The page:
2009 Cadillac CTS Review
America's best sports sedan.
The Cadillac CTS is a responsive sports sedan with excellent handling and high-speed stability, yet it's smooth and quiet when cruising.
The CTS comes with two versions of a 3.6-liter V6 engine, one with conventional fuel injection, rated at 263 horsepower at 6400 rpm and 253 pound-feet of torque at 3100 rpm, and the second, with Direct Injection, rated at 304 horsepower at 6400 rpm and 273 pound-feet of torque at 5200 rpm. Either is available with a six-speed manual or six-speed automatic transmission, and with rear-wheel drive or all-wheel drive.
The difference in performance, feel and sound between the two V6 engines is amazing. The standard engine works well, but the Direct Injection engine just has more of everything; more power, more torque, more response, more driving enjoyment, and at little or no penalty in fuel efficiency. The Direct Injection is a more efficient system. It's also extremely responsive. The 304-hp V6 feels ready to go out and play anytime you want, delivering a really solid combination of power, torque and assertive sound whenever the throttle is opened all the way up.
The six-speed manually controlled automatic is very quick and positive to shift, up or down, with a little bit of throttle blip on the downshifts to keep the drivetrain happy and to keep the tires from skipping and chirping. The six-speed manual offers an easy clutch and requires only a light touch on the shift lever to change gears. The choice is up to your preference. We liked both of them.
Underneath all the attractive sheetmetal is a suspension system with a forward-mounted power rack-and-pinion steering system that pulls, rather than pushes, the steering arms. (It pulls on the steering arm of that front tire which will be on the outside in the turn so, in a right-hand turn, it is pulling on the left-side steering arm, placing that side in tension rather than compression.) The steering is sweet to drive, very accurate, with good feel and a nice, weighty demeanor.
All-wheel drive is optional on the CTS. We found it makes the car feel very stable and adds to driver confidence on winding roads.
The brakes are excellent, equipped with ABS and Electronic Brake-force Distribution. They provide very good stopping power, even for a car that tips the scales at well over two tons.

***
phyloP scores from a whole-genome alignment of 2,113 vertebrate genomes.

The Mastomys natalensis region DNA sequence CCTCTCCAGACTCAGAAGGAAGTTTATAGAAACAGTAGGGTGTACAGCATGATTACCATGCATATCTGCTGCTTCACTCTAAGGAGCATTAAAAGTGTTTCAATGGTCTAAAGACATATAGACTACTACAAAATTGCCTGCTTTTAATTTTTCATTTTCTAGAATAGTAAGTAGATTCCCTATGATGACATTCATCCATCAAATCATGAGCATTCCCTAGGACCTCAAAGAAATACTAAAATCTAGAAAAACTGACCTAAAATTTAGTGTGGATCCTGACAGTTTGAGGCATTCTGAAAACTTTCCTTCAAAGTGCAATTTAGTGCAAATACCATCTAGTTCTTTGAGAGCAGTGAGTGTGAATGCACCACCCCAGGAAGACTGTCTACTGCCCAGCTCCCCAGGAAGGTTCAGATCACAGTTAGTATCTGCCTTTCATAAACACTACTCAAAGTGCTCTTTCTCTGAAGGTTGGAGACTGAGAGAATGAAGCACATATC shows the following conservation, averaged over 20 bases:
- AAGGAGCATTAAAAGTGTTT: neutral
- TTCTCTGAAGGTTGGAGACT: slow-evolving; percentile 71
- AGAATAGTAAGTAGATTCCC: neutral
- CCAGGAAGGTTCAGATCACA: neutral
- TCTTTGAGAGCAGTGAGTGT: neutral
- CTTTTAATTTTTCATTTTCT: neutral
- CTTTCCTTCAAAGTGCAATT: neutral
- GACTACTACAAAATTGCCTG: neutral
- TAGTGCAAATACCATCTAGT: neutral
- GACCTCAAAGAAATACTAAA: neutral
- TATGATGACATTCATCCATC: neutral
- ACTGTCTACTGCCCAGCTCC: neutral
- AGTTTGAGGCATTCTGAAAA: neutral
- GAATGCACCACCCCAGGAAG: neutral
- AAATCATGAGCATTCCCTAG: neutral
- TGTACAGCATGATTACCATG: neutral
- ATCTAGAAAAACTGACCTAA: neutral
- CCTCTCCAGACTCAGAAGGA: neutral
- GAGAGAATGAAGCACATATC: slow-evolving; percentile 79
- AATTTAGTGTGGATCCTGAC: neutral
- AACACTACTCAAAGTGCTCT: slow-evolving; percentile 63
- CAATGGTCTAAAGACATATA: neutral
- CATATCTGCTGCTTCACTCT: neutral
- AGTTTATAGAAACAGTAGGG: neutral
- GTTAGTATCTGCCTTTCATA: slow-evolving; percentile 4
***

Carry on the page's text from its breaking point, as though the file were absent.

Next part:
For all its steering, cornering and handling prowess, the CTS doesn't seem to exact any penalties in quietness or harshness over the road, an impressive combination. It's very solidly put together and, in all other modes besides wide-open-throttle, it's quiet inside, even with its 17-inch high-performance tires.
Driving the CTS-V is a completely different experience. It's not a lightweight, at well over 4000 pounds, but with 556 horsepower and 551 pound-feet of torque, it will not be denied. Yet, it's also perfectly capable of being trundled and idled around town. The clutch is light, the shifter feels just about perfect, the seats are comfortable and, if the task at hand is a trip to the grocery store, the CTS-V can, indeed, do it just fine. It's even fairly quiet, and the ride is not harsh.
On the public roads, it idled smoothly and quietly and responded to throttle inputs unlike any other Cadillac in our experience. Big torque, big power, right now. The huge tires didn’t make very much road noise, but they did provide the kind of cornering we’re simply not used to in a fully equipped, 4300-pound luxury sedan. In combination with those instant-acting shock absorbers and the big tires, the CTS-V felt like a German-style sports sedan, with quick steering and deft handling on the country roads, smooth ride, and massively powerful brakes.
On the track, we found the CTS-V to be a rocket, fast and predictable. We found we could drive it very hard with the confidence that we were still well within our driving abilities. It is a superb car, capable of running against the best sedans from Germany and Japan.
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